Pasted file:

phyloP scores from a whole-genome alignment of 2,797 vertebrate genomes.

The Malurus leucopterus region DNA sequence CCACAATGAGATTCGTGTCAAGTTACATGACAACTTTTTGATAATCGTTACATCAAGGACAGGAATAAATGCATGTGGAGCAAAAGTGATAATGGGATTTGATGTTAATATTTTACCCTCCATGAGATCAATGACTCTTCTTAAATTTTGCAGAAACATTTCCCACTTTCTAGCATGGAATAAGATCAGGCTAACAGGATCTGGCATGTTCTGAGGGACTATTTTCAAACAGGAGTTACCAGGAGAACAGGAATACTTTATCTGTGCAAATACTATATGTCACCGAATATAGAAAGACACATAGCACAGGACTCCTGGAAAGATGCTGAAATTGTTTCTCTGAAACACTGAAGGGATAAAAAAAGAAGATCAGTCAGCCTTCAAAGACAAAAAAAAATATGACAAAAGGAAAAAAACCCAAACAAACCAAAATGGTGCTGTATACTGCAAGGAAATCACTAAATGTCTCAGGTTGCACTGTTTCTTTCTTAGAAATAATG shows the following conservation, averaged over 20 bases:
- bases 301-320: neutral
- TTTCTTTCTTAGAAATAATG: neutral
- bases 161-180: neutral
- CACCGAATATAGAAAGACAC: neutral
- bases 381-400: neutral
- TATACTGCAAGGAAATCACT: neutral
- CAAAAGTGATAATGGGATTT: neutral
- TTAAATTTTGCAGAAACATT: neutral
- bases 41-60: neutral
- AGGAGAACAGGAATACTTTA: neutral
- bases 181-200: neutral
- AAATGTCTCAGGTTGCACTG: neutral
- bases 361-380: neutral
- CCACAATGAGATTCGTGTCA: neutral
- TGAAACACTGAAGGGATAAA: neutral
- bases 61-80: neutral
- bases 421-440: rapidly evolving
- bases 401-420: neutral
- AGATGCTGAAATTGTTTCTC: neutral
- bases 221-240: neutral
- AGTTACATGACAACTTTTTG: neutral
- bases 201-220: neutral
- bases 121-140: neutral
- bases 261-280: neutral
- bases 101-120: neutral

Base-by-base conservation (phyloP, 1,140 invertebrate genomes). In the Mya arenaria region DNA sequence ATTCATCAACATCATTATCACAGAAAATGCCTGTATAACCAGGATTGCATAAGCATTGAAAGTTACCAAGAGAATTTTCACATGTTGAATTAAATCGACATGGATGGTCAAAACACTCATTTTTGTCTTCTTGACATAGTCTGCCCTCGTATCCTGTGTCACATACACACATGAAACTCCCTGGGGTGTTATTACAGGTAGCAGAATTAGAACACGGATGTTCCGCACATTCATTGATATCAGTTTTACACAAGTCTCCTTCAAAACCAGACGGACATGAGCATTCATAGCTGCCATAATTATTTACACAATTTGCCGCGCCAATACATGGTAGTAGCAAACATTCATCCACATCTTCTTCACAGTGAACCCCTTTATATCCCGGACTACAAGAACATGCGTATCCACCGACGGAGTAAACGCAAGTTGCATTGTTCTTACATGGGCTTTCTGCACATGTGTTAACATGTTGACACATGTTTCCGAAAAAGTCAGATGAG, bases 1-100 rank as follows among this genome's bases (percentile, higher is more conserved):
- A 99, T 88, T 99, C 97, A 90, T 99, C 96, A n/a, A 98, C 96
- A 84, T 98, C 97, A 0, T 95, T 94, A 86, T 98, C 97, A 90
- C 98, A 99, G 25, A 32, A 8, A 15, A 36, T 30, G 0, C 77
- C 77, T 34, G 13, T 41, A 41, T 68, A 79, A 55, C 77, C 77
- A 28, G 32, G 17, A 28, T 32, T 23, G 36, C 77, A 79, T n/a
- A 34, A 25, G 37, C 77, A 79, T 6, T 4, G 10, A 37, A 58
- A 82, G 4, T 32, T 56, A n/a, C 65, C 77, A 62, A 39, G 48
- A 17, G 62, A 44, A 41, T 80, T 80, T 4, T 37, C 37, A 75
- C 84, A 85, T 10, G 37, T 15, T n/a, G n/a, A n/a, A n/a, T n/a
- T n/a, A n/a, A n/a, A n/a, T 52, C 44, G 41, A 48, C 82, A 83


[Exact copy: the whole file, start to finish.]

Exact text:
phyloP scores from a whole-genome alignment of 2,797 vertebrate genomes.

The Malurus leucopterus region DNA sequence CCACAATGAGATTCGTGTCAAGTTACATGACAACTTTTTGATAATCGTTACATCAAGGACAGGAATAAATGCATGTGGAGCAAAAGTGATAATGGGATTTGATGTTAATATTTTACCCTCCATGAGATCAATGACTCTTCTTAAATTTTGCAGAAACATTTCCCACTTTCTAGCATGGAATAAGATCAGGCTAACAGGATCTGGCATGTTCTGAGGGACTATTTTCAAACAGGAGTTACCAGGAGAACAGGAATACTTTATCTGTGCAAATACTATATGTCACCGAATATAGAAAGACACATAGCACAGGACTCCTGGAAAGATGCTGAAATTGTTTCTCTGAAACACTGAAGGGATAAAAAAAGAAGATCAGTCAGCCTTCAAAGACAAAAAAAAATATGACAAAAGGAAAAAAACCCAAACAAACCAAAATGGTGCTGTATACTGCAAGGAAATCACTAAATGTCTCAGGTTGCACTGTTTCTTTCTTAGAAATAATG shows the following conservation, averaged over 20 bases:
- bases 301-320: neutral
- TTTCTTTCTTAGAAATAATG: neutral
- bases 161-180: neutral
- CACCGAATATAGAAAGACAC: neutral
- bases 381-400: neutral
- TATACTGCAAGGAAATCACT: neutral
- CAAAAGTGATAATGGGATTT: neutral
- TTAAATTTTGCAGAAACATT: neutral
- bases 41-60: neutral
- AGGAGAACAGGAATACTTTA: neutral
- bases 181-200: neutral
- AAATGTCTCAGGTTGCACTG: neutral
- bases 361-380: neutral
- CCACAATGAGATTCGTGTCA: neutral
- TGAAACACTGAAGGGATAAA: neutral
- bases 61-80: neutral
- bases 421-440: rapidly evolving
- bases 401-420: neutral
- AGATGCTGAAATTGTTTCTC: neutral
- bases 221-240: neutral
- AGTTACATGACAACTTTTTG: neutral
- bases 201-220: neutral
- bases 121-140: neutral
- bases 261-280: neutral
- bases 101-120: neutral

Base-by-base conservation (phyloP, 1,140 invertebrate genomes). In the Mya arenaria region DNA sequence ATTCATCAACATCATTATCACAGAAAATGCCTGTATAACCAGGATTGCATAAGCATTGAAAGTTACCAAGAGAATTTTCACATGTTGAATTAAATCGACATGGATGGTCAAAACACTCATTTTTGTCTTCTTGACATAGTCTGCCCTCGTATCCTGTGTCACATACACACATGAAACTCCCTGGGGTGTTATTACAGGTAGCAGAATTAGAACACGGATGTTCCGCACATTCATTGATATCAGTTTTACACAAGTCTCCTTCAAAACCAGACGGACATGAGCATTCATAGCTGCCATAATTATTTACACAATTTGCCGCGCCAATACATGGTAGTAGCAAACATTCATCCACATCTTCTTCACAGTGAACCCCTTTATATCCCGGACTACAAGAACATGCGTATCCACCGACGGAGTAAACGCAAGTTGCATTGTTCTTACATGGGCTTTCTGCACATGTGTTAACATGTTGACACATGTTTCCGAAAAAGTCAGATGAG, bases 1-100 rank as follows among this genome's bases (percentile, higher is more conserved):
- A 99, T 88, T 99, C 97, A 90, T 99, C 96, A n/a, A 98, C 96
- A 84, T 98, C 97, A 0, T 95, T 94, A 86, T 98, C 97, A 90
- C 98, A 99, G 25, A 32, A 8, A 15, A 36, T 30, G 0, C 77
- C 77, T 34, G 13, T 41, A 41, T 68, A 79, A 55, C 77, C 77
- A 28, G 32, G 17, A 28, T 32, T 23, G 36, C 77, A 79, T n/a
- A 34, A 25, G 37, C 77, A 79, T 6, T 4, G 10, A 37, A 58
- A 82, G 4, T 32, T 56, A n/a, C 65, C 77, A 62, A 39, G 48
- A 17, G 62, A 44, A 41, T 80, T 80, T 4, T 37, C 37, A 75
- C 84, A 85, T 10, G 37, T 15, T n/a, G n/a, A n/a, A n/a, T n/a
- T n/a, A n/a, A n/a, A n/a, T 52, C 44, G 41, A 48, C 82, A 83